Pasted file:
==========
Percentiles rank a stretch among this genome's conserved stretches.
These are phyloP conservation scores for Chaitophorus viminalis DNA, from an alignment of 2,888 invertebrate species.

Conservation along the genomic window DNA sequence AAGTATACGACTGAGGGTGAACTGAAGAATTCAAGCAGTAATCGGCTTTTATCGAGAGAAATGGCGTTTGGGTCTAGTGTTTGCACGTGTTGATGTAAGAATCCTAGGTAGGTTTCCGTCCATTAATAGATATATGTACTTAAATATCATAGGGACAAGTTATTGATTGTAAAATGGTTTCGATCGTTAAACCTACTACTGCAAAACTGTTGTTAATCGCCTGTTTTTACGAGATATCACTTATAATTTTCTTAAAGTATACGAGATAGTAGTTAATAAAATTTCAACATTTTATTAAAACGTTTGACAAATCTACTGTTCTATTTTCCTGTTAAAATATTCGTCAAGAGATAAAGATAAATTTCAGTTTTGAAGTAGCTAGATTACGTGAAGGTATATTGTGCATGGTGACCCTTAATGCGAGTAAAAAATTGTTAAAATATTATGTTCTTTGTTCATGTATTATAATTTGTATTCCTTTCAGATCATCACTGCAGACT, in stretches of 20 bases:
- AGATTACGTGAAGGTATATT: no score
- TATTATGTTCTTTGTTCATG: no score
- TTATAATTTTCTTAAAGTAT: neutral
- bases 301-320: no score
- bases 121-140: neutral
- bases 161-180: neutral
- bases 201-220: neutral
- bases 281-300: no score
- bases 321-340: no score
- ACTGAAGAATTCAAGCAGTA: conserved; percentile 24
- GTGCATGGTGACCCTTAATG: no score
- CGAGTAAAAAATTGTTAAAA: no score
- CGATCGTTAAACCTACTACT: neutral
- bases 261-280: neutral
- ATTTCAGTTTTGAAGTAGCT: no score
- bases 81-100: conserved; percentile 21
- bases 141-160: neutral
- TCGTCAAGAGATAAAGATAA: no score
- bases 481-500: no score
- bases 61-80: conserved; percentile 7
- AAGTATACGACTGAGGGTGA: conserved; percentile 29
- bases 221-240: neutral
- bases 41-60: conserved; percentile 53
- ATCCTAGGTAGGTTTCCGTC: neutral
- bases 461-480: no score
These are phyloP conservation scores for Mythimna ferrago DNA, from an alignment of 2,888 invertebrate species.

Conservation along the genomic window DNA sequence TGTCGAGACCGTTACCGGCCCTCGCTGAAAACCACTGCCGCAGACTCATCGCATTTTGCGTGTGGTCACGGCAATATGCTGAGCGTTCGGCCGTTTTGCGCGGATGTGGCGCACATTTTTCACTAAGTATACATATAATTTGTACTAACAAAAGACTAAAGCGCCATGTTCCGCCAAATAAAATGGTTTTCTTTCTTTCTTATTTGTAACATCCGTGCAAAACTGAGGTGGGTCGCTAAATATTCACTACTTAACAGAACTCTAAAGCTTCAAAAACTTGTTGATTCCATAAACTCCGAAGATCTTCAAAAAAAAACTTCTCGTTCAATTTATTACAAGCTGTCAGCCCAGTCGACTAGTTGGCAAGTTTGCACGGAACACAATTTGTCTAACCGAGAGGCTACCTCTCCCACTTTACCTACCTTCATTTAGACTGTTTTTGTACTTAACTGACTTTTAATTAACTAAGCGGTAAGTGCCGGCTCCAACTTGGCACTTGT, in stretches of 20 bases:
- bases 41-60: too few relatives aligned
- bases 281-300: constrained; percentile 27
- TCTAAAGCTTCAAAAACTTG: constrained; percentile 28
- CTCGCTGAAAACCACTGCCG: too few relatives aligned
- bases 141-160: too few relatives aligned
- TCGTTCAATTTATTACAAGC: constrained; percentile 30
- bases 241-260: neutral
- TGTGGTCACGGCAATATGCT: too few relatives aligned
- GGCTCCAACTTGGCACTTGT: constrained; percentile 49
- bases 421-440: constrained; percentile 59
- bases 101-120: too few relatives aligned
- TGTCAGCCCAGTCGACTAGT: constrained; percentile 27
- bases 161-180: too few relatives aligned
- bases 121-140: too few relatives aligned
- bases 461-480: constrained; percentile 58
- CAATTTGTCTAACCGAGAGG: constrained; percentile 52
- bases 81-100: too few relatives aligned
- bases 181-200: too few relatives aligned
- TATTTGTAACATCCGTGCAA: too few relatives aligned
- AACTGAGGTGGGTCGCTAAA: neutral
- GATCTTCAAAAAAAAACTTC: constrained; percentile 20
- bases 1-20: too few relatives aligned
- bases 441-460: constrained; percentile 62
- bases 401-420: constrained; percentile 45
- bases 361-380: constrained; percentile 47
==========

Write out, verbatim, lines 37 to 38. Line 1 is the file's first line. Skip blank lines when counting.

- bases 241-260: neutral
- TGTGGTCACGGCAATATGCT: too few relatives aligned